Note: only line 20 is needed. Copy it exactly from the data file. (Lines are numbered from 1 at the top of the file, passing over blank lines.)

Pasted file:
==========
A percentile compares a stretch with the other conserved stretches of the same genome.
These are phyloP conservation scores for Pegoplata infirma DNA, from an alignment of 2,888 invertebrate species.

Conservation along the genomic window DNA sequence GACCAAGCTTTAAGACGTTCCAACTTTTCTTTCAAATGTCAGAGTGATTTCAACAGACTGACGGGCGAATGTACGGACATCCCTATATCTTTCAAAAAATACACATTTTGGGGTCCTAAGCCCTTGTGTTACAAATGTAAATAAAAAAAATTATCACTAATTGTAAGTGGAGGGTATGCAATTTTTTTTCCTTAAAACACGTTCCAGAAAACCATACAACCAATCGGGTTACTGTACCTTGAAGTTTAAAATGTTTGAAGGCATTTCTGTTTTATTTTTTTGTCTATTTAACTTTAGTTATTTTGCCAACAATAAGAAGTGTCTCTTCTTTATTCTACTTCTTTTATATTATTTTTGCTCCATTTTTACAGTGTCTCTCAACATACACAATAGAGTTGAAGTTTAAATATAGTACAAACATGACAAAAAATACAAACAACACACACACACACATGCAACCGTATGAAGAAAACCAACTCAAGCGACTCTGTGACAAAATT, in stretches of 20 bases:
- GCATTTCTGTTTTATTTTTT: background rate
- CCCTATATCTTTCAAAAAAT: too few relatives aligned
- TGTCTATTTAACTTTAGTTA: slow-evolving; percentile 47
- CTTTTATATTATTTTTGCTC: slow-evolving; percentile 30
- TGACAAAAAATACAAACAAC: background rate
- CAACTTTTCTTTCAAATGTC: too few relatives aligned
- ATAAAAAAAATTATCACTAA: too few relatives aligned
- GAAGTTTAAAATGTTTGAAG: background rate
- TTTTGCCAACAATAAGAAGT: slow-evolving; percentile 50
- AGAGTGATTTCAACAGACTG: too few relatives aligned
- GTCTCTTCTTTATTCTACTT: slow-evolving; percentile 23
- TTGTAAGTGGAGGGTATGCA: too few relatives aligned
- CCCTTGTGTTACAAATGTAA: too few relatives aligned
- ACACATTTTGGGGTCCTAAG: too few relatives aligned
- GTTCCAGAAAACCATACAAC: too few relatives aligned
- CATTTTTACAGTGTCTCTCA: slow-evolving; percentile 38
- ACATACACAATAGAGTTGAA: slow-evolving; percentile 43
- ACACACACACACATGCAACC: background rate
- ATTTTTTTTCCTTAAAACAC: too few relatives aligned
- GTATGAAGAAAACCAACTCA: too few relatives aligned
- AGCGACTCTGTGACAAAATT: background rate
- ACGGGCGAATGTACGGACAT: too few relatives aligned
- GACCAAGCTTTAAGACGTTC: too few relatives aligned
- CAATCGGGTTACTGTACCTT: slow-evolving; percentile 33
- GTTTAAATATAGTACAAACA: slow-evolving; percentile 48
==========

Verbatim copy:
- ACATACACAATAGAGTTGAA: slow-evolving; percentile 43